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About The Dalles chronicle. (The Dalles, OR) 1998-2020 | View Entire Issue (March 7, 2020)
S P E C I A L
Weekend of March 7-8, 2020 A5
S E C T I O N
in the company of excellence
for Main Street
Connections key in building downtown vitality
The Dalles Chronicle
Don Warren, president of the The Dalles
Main Street Program board, has been making
connections throughout his working life.
It started in 1984, when he started work as a software
engineer back in the “floppy disk” age of computers,
putting together software implementation
management tools, he explained. “It was software
that allowed the prediction of the costs of putting
a system into the marketplace,” he explained. “It
let the company know what the costs would be.”
He then began setting up such systems himself,
working for ISC Systems Corp. of Spokane to
help develop and setup hardware and software
for the banking industry. ISC made it, and
developed it, and Warren put it together. “It was
everything you needed to run a bank branch,
all of the banking equipment,” he said.
After a time, he returned to school, and actually
worked at a bank in the Seattle area. It was
familiar territory, but not for him. “I hated it,” he
said. “I wondered how I would do as a computer
salesman.” Not bad, but he eventually went
back to Spokane and worked as a contractor.
It was while doing a contract that he met his
wife, Terry Lee, and in 1992 became a “functional
analyst” working with Boeing, creating digital
plane manuals. Such manuals are extremely
detailed, he said, and have to account for every
part in a jet. “Every part in a plane is in there;
the manual keeps track of every bolt.”
He then shifted to writing technical manuals
for the F-16 fighter jet. “I always told myself I
wouldn’t do weapons,” he said, but was offered
double pay. The work didn’t sit well, however,
Don Warren, president of the The Dalles Main Street Program board, stands outside the program’s
office on Second Street downtown The Dalles.
and he quickly found work with Nordstrom in
the “infrastructure work group,” making sure
all the systems worked together; setting up
power and cable management at their facilities,
teaching the technical staff how to maintain and
troubleshoot the equipment. Stores, warehouses
and catalogue systems were all in the mix.
He became a “corporate technological
infrastructure expert” and in 2000 went to work
for Microsoft, where he stayed for 10 years.
His role shifted and changed: from connecting
and linking technology, he began working with
people as part of a mergers and acquisitions group.
“People fail to be pragmatic and realistic,” he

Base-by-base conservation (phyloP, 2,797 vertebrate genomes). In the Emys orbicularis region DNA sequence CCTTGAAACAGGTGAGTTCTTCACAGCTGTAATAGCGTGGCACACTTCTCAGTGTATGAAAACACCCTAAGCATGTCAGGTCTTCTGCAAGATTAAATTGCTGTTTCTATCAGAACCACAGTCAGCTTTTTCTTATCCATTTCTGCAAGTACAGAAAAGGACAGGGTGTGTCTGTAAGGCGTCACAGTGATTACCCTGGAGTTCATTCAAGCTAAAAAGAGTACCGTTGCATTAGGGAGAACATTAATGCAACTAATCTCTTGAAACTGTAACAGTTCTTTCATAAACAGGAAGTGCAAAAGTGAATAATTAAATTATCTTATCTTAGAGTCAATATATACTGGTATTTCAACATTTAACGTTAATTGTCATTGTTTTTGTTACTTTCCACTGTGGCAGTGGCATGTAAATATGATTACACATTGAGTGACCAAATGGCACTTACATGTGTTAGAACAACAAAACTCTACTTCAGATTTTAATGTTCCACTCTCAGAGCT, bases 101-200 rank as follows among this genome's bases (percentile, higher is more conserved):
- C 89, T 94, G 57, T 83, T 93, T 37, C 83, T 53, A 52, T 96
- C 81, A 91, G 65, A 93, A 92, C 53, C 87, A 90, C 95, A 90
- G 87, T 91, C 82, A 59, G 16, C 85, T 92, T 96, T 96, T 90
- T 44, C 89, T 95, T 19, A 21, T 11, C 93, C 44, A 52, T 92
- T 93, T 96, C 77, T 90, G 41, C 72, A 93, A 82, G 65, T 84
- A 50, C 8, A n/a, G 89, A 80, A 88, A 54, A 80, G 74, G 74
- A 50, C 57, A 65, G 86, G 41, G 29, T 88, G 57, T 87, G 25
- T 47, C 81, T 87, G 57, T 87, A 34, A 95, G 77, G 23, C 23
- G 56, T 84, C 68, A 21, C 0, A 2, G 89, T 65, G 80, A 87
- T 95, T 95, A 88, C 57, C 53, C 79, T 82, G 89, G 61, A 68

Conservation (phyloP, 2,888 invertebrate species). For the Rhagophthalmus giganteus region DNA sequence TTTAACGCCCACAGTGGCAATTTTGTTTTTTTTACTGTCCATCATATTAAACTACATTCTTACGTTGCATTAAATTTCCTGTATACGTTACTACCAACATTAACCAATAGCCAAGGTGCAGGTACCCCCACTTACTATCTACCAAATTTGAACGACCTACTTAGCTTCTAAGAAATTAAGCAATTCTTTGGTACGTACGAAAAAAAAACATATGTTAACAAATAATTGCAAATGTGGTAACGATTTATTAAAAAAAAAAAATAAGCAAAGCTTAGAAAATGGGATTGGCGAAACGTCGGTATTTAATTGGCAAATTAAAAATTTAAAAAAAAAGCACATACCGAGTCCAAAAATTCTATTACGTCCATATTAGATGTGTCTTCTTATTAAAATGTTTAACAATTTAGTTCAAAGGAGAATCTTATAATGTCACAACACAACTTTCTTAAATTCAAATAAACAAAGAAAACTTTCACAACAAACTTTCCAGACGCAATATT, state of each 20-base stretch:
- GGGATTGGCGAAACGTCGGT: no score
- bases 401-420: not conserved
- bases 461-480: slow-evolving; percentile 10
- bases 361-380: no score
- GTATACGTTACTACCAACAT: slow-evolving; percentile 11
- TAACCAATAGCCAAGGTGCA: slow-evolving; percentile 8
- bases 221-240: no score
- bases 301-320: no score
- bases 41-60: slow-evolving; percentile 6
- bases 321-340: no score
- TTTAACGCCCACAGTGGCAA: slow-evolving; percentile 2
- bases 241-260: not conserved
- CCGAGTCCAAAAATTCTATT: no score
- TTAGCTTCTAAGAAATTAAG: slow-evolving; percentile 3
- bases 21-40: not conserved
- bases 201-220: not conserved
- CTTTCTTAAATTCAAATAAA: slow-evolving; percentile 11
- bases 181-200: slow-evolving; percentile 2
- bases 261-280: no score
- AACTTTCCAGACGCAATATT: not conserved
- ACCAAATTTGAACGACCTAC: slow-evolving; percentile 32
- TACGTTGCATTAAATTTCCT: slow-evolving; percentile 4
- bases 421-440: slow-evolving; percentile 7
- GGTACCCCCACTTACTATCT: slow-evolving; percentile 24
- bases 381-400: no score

said, as they are deciding whether or not to buy a
property or merge with a company. “I helped them
pull together a process,” he said. He described it
as business architecture, aided by technology.
These days, Warren is partially retired, working
in web development for United Parcel Service.
“I’m back to my roots; I’m a
programmer again,” he said.
That job leaves him time to use his technical
and corporate experience as a volunteer
with The Dalles Main Street Program. You
could call it community building, aided by
technology. But not overwhelmed by it.
Sometimes technology becomes intrusive or causes
problems, he said, but it has its place. “Technology
is a tool. If you hand somebody a hammer,
there are always people who will hit themselves
in theforehead. It’s a matter of use and fit.”
Social media is that way, he said. During the
city’s recent bid to be featured on the program
“Small Business Revolution,” social media was
an important tool in getting the word out about
The Dalles. It expanded the reach and power of
Mark Gibson photo
the community voice, he explained. But social
media can’t do everything. “People need to talk
more face to face. There is limited expression in a
text or email. There is no voice, no tone, no body
language, no facial expression,” he said. “We have to
make time to get together and talk to each other.”
Social media can be a great tool to market the
community, drawing people together face to face.
That need for a community to “get together
and talk” has become a cornerstone of the vision
Warren and other members of the Main Street
Program board have been pursuing over the past
year, with programs aimed at beautification,
revitalization and downtown improvements
coupled with business/community events.
Warren is confident Main Street can help
increase the vitality of downtown and the historic
district by continuing to help business source
grants for exterior building improvements and
generally make the town more beautiful.
Then it’s just a matter of drawing more people
into that space. “How do we do that? We do
big things that are regionally interesting.”
He said The Dalles has a thriving art community,
and as that becomes visible through public art
displays their vitality will grow. “Nothing generates
more interest than a thriving art community.” A
committee is being created to add downtown murals,
and find more places for artists to display their work.
“We will get to be known as a town of art, a town
of artists. We’ve proved the community can do
that, we just need to keep everyone involved and
inspired and we will do big things together.
“Our town proved it’s capable of getting
together and mobilizing. The connections
between everyone here is truly heartwarming.”
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